IMDb > Way Down South (1939)

Way Down South (1939) More at IMDbPro »

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Way Down South -- Musical - life in the south complete with all the things you would expect in 1939.


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5.5/10   144 votes »
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Down 18% in popularity this week. See why on IMDbPro.
Clarence Muse (original story and screenplay) and
Langston Hughes (original story and screenplay)
View company contact information for Way Down South on IMDbPro.
Release Date:
21 July 1939 (USA) See more »
In the pre-Civil War South, a plantation owner dies and leaves all his possessions, including his slaves... See more » | Add synopsis »
Nominated for Oscar. See more »
User Reviews:
"Master Reid ain't never whipped nobody." See more (9 total) »


  (in credits order) (verified as complete)

Bobby Breen ... Timothy Reid Jr.

Alan Mowbray ... Jacques Bouton

Ralph Morgan ... Timothy Reid Sr.
Steffi Duna ... Pauline

Clarence Muse ... Uncle Caton

Sally Blane ... Claire Bouton

Edwin Maxwell ... Martin Dill

Charles Middleton ... Cass
Robert Greig ... Judge Ravenal
Lillian Yarbo ... Janie
Matthew 'Stymie' Beard ... Gumbo (as Stymie Beard)
Hall Johnson Choir
rest of cast listed alphabetically:
Willie Best ... Chimney Sweep (uncredited)
Stanley Blystone ... Slave Auctioneer (uncredited)
Mildred Boyd ... Dancing Slave (uncredited)
Don Brodie ... Slave Buyer (uncredited)
Jack Carr ... Luke (uncredited)
Ed Cassidy ... Slave Trader (uncredited)
Jack Clisby ... Servant (uncredited)
Charles Dixon ... Drummer (uncredited)
Ruby Elzy ... Singer in Hall Johnson Choir (uncredited)
Louise Franklin ... Dancing Slave (uncredited)
Freddie Jackson ... Servant (uncredited)
Lillian Randolph ... Slave (uncredited)
Blue Washington ... Slave (uncredited)
Marguerite Whitten ... Lulu (uncredited)

Directed by
Leslie Goodwins 
Bernard Vorhaus 
Writing credits
Clarence Muse (original story and screenplay) and
Langston Hughes (original story and screenplay)

Produced by
Sol Lesser .... producer
Barney Briskin .... associate producer (uncredited)
Original Music by
Victor Young (uncredited)
Cinematography by
Charles Edgar Schoenbaum (photography) (as Charles Schoenbaum)
Film Editing by
Arthur Hilton (film editor)
Art Direction by
Lewis J. Rachmil 
Second Unit Director or Assistant Director
John Sherwood .... assistant director
Lee Sholem .... assistant director (uncredited)
Sound Department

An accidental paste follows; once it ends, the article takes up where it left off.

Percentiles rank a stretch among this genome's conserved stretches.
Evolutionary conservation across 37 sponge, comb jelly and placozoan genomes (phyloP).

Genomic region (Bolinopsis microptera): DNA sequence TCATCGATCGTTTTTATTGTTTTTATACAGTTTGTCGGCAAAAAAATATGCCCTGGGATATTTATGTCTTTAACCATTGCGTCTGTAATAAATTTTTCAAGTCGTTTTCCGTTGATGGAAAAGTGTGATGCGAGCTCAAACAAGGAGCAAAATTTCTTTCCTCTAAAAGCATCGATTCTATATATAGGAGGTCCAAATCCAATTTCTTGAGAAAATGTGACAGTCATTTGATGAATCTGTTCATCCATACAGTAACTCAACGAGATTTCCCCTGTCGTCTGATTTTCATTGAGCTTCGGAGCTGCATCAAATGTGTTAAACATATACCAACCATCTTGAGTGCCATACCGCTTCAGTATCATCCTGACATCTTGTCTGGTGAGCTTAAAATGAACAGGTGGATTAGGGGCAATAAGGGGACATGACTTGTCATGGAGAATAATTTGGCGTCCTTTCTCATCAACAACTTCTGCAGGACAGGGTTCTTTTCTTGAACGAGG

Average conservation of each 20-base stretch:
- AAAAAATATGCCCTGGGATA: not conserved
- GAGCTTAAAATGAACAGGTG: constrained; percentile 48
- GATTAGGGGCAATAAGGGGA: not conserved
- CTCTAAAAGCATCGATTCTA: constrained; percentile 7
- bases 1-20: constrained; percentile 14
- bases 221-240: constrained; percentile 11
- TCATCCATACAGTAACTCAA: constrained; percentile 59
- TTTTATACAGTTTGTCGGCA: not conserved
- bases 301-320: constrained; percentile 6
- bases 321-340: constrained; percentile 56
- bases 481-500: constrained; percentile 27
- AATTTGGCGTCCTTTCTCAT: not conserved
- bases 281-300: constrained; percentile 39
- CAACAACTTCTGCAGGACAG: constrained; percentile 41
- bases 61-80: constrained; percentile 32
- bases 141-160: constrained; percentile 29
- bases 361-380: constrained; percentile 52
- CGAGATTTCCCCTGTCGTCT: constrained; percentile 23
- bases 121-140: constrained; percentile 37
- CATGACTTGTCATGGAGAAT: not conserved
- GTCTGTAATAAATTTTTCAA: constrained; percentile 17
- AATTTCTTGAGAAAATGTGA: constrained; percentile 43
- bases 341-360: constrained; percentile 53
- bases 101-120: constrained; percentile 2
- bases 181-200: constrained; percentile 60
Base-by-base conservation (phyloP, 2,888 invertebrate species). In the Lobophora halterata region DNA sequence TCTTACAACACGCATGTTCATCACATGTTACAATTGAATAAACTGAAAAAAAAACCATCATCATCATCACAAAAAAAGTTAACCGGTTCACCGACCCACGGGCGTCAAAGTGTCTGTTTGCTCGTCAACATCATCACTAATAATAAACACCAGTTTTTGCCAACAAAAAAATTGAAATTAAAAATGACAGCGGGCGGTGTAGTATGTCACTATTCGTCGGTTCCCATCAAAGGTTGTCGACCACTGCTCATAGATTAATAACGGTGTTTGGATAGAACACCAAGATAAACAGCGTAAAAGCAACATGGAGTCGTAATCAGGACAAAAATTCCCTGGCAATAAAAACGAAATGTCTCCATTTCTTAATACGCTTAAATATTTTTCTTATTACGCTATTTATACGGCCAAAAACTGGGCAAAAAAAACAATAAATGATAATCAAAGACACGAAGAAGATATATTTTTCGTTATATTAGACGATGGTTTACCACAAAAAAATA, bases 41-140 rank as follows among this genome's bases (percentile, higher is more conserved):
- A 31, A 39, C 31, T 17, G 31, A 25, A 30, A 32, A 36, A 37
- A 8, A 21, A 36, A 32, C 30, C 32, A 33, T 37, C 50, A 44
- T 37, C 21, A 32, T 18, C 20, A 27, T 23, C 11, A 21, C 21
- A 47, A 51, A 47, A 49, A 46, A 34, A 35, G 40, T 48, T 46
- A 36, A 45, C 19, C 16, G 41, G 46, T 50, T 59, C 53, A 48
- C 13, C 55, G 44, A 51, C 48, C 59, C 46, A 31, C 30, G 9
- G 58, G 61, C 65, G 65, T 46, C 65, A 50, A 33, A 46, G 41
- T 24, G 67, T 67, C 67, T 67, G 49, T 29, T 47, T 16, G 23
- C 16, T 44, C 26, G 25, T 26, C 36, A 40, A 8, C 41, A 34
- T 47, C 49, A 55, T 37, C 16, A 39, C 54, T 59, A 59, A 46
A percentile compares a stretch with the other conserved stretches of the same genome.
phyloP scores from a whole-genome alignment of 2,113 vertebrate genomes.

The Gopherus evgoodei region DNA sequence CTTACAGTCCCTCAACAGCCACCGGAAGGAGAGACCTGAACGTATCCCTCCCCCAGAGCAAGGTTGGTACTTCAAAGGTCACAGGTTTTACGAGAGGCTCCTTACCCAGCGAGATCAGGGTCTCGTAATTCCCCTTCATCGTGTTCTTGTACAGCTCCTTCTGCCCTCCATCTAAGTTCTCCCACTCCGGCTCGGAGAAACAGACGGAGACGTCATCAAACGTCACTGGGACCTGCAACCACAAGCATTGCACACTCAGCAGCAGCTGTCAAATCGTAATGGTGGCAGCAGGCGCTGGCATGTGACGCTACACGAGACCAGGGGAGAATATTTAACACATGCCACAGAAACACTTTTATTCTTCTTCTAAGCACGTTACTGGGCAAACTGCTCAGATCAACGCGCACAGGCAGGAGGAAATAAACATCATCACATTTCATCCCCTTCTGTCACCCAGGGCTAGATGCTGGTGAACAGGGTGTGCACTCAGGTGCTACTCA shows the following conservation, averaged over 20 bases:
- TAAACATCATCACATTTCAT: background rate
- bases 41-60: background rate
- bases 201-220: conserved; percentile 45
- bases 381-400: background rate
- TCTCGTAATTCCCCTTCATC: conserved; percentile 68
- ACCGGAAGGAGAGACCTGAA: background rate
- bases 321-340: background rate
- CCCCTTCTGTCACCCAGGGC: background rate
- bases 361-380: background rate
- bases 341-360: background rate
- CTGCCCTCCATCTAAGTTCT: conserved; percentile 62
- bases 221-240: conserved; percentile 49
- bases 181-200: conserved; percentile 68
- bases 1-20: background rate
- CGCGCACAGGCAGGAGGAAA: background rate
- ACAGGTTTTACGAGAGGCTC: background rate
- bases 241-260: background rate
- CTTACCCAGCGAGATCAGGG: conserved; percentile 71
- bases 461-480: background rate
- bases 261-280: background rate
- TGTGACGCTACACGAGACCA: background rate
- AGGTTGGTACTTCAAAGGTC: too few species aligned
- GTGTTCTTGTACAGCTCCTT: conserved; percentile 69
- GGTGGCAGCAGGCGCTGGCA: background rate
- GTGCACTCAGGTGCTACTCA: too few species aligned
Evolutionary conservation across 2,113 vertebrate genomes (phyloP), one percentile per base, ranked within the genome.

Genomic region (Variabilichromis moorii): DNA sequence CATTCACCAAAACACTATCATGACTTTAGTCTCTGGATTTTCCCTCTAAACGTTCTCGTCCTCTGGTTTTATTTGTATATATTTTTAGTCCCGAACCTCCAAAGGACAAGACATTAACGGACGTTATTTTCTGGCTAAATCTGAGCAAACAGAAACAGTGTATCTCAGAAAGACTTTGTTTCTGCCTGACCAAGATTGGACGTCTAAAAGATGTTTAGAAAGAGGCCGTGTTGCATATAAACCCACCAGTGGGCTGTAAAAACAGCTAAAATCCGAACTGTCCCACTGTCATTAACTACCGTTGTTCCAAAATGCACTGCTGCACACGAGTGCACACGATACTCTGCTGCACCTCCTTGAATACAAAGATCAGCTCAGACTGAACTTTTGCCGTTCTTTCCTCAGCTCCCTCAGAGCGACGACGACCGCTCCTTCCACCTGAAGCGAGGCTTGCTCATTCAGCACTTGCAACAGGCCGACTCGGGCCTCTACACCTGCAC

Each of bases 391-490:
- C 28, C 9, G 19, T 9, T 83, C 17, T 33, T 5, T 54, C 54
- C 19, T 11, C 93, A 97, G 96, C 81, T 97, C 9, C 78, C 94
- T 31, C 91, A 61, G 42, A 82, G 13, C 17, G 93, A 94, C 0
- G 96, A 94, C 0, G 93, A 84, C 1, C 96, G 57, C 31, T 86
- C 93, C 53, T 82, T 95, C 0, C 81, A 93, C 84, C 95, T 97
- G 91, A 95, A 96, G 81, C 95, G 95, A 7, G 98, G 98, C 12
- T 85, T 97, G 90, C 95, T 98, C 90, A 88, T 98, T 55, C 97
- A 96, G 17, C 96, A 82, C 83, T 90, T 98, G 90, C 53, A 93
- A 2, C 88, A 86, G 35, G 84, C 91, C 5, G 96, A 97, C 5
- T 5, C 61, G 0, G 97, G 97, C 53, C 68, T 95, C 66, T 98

Richard Van Hessen .... sound technician
Special Effects by
Vernon L. Walker .... special effects (uncredited)
Costume and Wardrobe Department
Albert Deano .... wardrobe (as Albert Deanno)
Music Department
Hall Johnson .... vocal arrangements
Victor Young .... musical direction
Other crew
Clarence Muse .... dance director (uncredited)
Clarence Muse .... technical advisor (uncredited)
Crew believed to be complete

Production CompaniesDistributors

Additional Details

Also Known As:
61 min
Aspect Ratio:
1.37 : 1 See more »
Sound Mix:
Mono (RCA Victor System)
USA:Approved (PCA #5414)

Did You Know?

Sometimes I Feel Like a Motherless ChildSee more »


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1 out of 1 people found the following review useful.
"Master Reid ain't never whipped nobody.", 18 June 2015
Author: utgard14 from USA

An orphan in pre-Civil War Louisiana fights to save his late father's plantation (and his slave friends!) from a crooked lawyer's machinations. Oh boy will this one set some alarms off today. Probably the only reasons it isn't more hated is that (a) it is not as well-known as, say, Song of the South and (b) the script was written by two black men -- noted poet Langston Hughes and actor Clarence Muse, who also appears in this film as Uncle Caton. The star of the movie is Bobby Breen, a Canadian-born soprano with a brief acting career who is just about the corniest thing I've ever seen. The rest of the cast includes Alan Mowbray, Ralph Morgan, Matthew 'Stymie' Beard, Sally Blane, Edwin Maxwell, and the aforementioned Clarence Muse, who is probably the best part of the film.

It's not a bad movie if one can put aside one's political correctness. The short runtime helps. I'm not saying it's great or anything. Breen is an acquired taste and the depiction of slavery is...well, controversial is the kindest way of putting it. That being said, the slaves are positive sympathetic characters all and written with more respect than is usual for the period. That is likely thanks to Hughes and Muse. One also has to wonder if some hidden meaning was in the scene where Ralph Morgan's "friendly massa" character dies. Watch and you'll probably see what I mean. There's some singing, as you might expect from a movie starring a boy soprano. Frankly, I enjoyed the singing from the Hall Johnson Choir more than Breen. The historical qualities of the film alone should warrant viewing but it does have entertainment value, as well. I encourage everyone who is interested to give it a shot and judge for yourself instead of making up your mind before seeing it. The same goes for any old film that is considered controversial or offensive today.

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